Nature Notes

November 18, 2008

Guide to Pelagic Birding: 1. The Basics

Filed under: — Harold Stiver @ 9:42 am

1. The Basics

What to wear:

You need to keep warm and you need to keep dry. Dress in layers for the coldest weather you expect, and you can remove various layers as the temperatures rise. Please bear in mind that it can be very cold at sea, when it is a warm day on land.Waterproof shoes or boots and a two piece rain suit are a must. Make sure your footwear offers good

Don’t forget your sunglasses and sunscreen.

Eat and Drink:

Often there is no food or drink available on board, so remember to bring your own snacks and drinks. If you think you may suffer from seasickness (see below) the traditional fare is saltine crackers. A good breakfast is recommended but avoid greasy or fatty food.

Dealing with Seasickness:

For many years I had no ill effects in the roughest of weather, perhaps feeling a bit superior to some of my less fortunate companions. However, a couple of years ago, I experienced a case of seasickness and, since then, I have taken preventative measures.

I use the patch (Scopolamine) applied the night before and good for a couple of days. It can be bought without a prescription in Canada but not so in the U.S. Alternatives are over the counter medications like Dramamine or alternative remedies like wrist bands.

You can help yourself by getting plenty of sleep the night before you go, have a good breakfast and light snacks throughout the trip. If you experience symptoms, it is best to keep out of the cabin and on deck, and keep your eyes on the horizon.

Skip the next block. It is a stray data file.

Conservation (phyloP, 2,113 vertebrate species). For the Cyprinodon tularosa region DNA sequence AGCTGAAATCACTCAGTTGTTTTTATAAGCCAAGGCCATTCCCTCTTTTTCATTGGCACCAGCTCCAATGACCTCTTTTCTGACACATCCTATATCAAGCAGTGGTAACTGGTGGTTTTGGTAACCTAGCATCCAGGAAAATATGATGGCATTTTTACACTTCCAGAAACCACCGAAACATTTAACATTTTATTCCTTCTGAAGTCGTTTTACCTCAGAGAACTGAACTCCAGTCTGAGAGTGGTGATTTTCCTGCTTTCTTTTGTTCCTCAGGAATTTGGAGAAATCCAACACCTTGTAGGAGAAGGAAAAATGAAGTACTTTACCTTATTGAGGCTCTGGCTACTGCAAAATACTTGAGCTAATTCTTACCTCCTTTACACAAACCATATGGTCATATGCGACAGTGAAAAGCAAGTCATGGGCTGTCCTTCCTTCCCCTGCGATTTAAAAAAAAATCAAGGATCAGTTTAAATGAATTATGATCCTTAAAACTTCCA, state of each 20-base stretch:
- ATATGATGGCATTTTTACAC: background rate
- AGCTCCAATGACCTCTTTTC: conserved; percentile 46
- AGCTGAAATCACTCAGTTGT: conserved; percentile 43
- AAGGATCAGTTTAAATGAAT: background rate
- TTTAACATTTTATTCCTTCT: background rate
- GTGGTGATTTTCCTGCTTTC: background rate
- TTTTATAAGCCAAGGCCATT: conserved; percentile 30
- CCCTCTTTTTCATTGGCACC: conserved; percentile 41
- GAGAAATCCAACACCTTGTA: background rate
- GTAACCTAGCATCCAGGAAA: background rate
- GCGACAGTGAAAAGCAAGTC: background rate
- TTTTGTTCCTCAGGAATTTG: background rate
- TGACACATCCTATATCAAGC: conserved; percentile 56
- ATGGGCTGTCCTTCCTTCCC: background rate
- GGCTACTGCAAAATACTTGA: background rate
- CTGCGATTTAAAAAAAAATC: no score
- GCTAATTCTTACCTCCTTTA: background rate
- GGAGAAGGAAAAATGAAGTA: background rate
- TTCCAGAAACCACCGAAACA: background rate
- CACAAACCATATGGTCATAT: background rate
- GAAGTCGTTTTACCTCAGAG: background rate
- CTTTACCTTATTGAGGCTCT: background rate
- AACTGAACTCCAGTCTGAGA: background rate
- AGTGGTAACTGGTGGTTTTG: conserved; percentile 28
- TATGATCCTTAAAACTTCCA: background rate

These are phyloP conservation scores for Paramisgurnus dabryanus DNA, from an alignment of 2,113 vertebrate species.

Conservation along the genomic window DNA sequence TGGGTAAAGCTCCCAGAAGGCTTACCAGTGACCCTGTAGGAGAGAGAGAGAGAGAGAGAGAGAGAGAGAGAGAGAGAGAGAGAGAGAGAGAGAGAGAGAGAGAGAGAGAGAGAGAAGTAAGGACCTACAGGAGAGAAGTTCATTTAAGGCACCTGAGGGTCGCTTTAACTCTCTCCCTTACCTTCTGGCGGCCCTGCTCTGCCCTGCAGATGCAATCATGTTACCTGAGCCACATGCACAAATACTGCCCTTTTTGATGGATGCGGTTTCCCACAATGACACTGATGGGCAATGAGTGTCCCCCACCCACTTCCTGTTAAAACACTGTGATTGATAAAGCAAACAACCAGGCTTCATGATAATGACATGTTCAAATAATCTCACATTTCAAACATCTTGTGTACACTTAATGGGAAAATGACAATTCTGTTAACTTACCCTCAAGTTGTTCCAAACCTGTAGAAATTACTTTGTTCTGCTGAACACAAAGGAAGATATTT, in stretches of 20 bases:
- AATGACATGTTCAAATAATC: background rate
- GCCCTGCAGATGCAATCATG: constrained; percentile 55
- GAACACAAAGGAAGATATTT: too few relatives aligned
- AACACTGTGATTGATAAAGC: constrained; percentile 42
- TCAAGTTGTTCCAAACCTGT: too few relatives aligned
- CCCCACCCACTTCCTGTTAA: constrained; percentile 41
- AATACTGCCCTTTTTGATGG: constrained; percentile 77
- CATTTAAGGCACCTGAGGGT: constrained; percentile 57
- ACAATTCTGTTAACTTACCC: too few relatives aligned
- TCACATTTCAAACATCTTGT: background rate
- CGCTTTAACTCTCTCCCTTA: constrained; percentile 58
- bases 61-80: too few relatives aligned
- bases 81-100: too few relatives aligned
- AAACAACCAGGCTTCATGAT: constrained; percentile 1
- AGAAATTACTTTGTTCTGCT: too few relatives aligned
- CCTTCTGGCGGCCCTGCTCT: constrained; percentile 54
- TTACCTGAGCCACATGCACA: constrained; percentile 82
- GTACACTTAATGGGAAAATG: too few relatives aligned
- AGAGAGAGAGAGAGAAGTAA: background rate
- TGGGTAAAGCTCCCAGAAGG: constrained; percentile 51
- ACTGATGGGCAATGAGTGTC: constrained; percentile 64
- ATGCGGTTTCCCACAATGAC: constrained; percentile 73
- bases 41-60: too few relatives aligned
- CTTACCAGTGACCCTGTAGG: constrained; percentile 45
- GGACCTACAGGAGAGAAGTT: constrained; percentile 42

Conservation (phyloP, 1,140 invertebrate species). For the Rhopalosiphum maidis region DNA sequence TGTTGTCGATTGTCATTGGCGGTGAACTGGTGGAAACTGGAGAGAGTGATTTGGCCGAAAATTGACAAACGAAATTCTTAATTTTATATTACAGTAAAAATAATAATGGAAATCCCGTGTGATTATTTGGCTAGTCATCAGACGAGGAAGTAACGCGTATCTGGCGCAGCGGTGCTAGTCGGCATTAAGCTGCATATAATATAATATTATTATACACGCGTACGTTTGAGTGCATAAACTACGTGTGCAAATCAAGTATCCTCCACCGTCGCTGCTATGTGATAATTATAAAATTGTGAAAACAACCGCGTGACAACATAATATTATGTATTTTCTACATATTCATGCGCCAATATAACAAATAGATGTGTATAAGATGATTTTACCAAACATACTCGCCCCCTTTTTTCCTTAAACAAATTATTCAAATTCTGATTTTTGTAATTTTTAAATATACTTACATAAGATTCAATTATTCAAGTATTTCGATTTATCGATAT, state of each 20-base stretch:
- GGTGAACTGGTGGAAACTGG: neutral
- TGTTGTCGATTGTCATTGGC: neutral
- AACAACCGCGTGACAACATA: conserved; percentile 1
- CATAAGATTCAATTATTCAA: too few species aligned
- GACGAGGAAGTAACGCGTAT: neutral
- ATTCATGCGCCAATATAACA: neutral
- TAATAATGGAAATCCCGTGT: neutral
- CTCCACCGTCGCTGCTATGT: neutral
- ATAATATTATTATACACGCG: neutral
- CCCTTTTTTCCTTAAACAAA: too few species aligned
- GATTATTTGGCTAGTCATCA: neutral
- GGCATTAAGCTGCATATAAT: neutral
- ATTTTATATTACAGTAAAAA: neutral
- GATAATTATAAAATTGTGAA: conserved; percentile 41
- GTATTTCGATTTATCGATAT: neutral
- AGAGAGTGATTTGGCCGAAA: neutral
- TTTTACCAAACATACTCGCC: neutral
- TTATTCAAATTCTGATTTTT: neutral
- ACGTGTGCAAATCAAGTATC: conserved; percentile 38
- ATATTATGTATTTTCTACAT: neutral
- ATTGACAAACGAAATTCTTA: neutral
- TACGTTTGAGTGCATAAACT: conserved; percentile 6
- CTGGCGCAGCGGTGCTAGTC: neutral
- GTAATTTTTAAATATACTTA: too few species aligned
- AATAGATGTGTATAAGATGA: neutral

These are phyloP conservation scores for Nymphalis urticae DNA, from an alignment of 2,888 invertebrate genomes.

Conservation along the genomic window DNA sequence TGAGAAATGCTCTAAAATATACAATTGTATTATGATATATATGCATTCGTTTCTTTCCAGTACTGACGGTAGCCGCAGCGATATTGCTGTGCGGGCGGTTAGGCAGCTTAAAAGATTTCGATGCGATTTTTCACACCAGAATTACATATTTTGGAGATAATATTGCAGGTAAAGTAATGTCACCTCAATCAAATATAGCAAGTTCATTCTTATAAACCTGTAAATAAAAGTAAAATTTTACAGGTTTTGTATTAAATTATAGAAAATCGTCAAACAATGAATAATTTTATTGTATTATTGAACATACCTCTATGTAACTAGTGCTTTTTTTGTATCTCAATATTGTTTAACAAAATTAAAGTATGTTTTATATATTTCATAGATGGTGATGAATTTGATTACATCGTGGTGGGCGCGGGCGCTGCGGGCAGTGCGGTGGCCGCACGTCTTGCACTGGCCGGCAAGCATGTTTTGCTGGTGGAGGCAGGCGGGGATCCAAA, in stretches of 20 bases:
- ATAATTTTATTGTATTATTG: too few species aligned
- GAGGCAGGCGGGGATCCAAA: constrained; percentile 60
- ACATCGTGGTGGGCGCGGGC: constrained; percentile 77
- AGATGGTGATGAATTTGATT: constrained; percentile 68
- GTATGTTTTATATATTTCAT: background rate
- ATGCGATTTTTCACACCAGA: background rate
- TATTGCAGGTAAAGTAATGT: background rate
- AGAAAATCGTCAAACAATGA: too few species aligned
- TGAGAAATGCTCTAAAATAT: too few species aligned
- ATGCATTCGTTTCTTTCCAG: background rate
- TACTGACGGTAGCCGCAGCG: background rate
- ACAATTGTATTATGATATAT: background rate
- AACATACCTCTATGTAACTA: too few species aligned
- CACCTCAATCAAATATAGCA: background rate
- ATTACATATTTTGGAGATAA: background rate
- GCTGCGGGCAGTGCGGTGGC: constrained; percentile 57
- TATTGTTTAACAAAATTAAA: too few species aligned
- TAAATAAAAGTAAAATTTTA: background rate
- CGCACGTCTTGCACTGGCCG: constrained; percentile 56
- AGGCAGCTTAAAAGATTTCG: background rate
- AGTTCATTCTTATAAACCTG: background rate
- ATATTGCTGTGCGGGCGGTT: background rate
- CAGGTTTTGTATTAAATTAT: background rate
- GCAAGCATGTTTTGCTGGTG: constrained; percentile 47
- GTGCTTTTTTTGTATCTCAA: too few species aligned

Photography Basics:

A lens in the range of about 300mm is ideal for photographing seabirds, light enough to handhold and enough reach for a reasonable size image. Canon users often find the 100-400mm f/4.5-5.6 zoom ideal, while for Nikon users, the Nikkor 200-400mm f/4 is excellent.

For sharp images, a shutter speed of 1/1000 of a second or more should be aimed at along with good panning technique.

You need to consider protection of your equipment from spray, salt water can be very corrosive to the metal portions of lenses and camera bodies. I carry some plastic bags and duct tape, and if the need arises, it’s a simple matter to tape the bags around the body and barrel of the lens in a manner which allows you to operate the camera.


Binoculars are a must. Arguments over the best magnification abound, but your favorite pair on land will probably be best at sea.

Scopes are generally not useful although I have seen them used rarely on a gunstock. Many operators will not allow them.

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